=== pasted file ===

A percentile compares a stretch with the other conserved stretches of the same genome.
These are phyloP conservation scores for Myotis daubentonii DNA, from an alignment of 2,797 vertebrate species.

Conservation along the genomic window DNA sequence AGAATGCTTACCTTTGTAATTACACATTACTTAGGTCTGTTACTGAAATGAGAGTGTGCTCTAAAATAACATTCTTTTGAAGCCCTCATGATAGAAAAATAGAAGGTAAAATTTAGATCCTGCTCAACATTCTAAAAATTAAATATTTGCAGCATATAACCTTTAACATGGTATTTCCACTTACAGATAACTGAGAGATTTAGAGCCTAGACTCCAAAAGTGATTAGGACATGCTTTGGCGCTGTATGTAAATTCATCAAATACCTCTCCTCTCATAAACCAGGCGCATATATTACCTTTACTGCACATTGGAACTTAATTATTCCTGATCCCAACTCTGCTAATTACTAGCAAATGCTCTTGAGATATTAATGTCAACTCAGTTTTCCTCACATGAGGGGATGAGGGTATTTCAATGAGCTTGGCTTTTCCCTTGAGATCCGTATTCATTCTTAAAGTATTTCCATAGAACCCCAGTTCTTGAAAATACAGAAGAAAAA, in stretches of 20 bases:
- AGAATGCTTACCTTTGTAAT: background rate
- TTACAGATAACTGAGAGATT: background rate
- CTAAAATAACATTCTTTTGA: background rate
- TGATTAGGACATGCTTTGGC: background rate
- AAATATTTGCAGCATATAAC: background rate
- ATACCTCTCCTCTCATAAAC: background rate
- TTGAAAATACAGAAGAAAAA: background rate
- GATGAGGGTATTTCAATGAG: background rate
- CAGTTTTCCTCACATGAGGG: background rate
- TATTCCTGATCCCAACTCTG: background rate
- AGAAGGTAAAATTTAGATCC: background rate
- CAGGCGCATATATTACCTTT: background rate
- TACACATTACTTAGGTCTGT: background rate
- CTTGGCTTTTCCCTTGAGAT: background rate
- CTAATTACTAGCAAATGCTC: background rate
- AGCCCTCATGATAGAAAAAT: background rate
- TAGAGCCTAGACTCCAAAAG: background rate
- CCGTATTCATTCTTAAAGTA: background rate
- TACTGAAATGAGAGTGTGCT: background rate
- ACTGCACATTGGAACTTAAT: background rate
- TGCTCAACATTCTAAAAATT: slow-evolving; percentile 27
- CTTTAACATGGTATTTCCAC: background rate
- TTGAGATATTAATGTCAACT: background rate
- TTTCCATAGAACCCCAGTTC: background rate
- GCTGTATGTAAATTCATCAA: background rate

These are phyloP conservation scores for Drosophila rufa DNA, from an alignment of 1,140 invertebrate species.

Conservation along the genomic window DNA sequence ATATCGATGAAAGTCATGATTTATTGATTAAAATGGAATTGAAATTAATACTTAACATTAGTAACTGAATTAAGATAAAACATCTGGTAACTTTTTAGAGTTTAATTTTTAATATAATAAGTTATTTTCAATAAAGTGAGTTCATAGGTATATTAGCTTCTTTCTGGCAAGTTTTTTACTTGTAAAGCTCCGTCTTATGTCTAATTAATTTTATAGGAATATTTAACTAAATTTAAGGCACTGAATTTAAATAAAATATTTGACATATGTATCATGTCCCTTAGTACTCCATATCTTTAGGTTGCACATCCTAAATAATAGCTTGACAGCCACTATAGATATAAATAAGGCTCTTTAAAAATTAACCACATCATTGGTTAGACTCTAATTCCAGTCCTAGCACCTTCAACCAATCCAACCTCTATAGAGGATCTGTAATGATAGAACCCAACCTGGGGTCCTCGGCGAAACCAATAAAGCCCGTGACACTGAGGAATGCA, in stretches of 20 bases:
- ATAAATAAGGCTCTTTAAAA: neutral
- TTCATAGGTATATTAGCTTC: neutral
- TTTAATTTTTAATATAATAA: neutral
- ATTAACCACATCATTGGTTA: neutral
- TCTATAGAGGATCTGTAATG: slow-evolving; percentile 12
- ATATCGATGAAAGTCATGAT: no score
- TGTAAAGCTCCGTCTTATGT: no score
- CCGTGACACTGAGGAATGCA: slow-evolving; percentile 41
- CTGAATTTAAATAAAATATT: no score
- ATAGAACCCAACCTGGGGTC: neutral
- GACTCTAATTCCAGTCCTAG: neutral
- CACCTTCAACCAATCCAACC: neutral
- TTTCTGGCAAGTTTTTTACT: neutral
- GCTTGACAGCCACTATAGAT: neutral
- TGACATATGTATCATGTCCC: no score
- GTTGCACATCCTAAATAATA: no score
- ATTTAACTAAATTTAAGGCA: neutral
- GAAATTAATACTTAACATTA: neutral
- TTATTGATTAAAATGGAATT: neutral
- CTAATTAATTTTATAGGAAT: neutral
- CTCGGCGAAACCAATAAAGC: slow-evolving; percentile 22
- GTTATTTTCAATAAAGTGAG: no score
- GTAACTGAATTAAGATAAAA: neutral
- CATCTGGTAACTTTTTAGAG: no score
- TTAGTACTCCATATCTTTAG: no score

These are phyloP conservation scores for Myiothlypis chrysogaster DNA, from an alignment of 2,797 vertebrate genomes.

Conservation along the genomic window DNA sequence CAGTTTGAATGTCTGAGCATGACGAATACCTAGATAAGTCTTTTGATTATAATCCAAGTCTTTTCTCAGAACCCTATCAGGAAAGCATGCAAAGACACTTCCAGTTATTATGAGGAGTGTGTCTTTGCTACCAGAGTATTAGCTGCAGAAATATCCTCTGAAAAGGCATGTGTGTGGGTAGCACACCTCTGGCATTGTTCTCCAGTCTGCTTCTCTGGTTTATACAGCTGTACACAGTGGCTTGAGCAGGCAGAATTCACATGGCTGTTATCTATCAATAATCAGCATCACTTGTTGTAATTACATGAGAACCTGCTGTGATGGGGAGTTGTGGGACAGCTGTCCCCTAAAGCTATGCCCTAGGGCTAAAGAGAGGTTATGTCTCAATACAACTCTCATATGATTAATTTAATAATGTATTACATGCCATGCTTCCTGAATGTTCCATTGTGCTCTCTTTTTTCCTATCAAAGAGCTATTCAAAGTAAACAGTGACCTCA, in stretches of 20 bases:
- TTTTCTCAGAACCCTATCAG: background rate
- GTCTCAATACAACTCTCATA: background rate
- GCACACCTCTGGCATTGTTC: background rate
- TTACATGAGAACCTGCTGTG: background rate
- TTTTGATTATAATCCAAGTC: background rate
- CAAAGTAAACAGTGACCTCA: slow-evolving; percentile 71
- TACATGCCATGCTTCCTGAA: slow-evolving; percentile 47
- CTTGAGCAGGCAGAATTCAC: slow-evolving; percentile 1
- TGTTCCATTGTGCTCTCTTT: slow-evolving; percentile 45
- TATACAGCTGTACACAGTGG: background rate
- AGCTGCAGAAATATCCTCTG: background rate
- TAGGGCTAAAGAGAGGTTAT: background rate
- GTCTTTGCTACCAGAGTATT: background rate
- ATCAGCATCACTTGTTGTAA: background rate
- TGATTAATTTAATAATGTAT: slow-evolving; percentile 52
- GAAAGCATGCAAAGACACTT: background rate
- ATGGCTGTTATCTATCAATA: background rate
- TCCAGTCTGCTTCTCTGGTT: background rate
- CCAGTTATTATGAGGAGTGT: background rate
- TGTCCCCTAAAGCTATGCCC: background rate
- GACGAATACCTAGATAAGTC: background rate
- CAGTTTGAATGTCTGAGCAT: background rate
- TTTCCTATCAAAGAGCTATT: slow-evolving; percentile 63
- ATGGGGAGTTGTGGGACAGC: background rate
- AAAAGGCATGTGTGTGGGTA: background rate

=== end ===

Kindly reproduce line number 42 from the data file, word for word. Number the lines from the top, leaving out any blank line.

- CACCTTCAACCAATCCAACC: neutral